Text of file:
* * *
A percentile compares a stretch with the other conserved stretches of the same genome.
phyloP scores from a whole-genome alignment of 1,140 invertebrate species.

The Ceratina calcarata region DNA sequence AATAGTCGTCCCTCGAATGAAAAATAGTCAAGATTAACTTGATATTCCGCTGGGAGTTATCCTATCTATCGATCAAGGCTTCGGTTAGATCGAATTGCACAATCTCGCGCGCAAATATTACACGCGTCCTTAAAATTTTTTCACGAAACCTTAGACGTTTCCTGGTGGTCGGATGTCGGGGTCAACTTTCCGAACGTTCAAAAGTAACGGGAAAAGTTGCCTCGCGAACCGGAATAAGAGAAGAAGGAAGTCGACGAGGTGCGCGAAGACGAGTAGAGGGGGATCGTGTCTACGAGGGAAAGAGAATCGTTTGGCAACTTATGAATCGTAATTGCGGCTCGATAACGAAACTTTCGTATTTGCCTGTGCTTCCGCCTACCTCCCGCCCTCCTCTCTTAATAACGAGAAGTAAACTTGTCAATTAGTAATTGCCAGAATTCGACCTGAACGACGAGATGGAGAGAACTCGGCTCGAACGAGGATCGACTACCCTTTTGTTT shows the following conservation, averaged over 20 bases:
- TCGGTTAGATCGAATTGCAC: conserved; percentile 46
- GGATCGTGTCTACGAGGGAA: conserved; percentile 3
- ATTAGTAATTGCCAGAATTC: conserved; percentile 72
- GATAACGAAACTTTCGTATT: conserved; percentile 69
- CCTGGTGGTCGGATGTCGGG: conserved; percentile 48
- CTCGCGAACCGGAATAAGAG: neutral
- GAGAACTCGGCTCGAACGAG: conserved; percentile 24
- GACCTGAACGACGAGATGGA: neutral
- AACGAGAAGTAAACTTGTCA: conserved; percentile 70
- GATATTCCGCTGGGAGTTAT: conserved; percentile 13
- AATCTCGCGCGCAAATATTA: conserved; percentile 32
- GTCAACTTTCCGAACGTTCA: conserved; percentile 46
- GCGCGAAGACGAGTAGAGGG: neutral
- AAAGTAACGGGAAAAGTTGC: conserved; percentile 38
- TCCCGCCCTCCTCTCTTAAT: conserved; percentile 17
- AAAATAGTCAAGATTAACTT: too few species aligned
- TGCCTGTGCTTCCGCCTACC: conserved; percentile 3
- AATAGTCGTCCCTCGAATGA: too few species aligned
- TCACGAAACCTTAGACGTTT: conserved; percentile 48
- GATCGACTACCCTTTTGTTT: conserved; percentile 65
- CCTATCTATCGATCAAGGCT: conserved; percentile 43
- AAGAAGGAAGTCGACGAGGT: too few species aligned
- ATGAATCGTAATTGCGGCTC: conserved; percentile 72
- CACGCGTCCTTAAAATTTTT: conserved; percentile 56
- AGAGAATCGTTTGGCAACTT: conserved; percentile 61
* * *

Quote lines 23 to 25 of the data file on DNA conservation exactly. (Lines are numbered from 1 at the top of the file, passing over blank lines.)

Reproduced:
- GATCGACTACCCTTTTGTTT: conserved; percentile 65
- CCTATCTATCGATCAAGGCT: conserved; percentile 43
- AAGAAGGAAGTCGACGAGGT: too few species aligned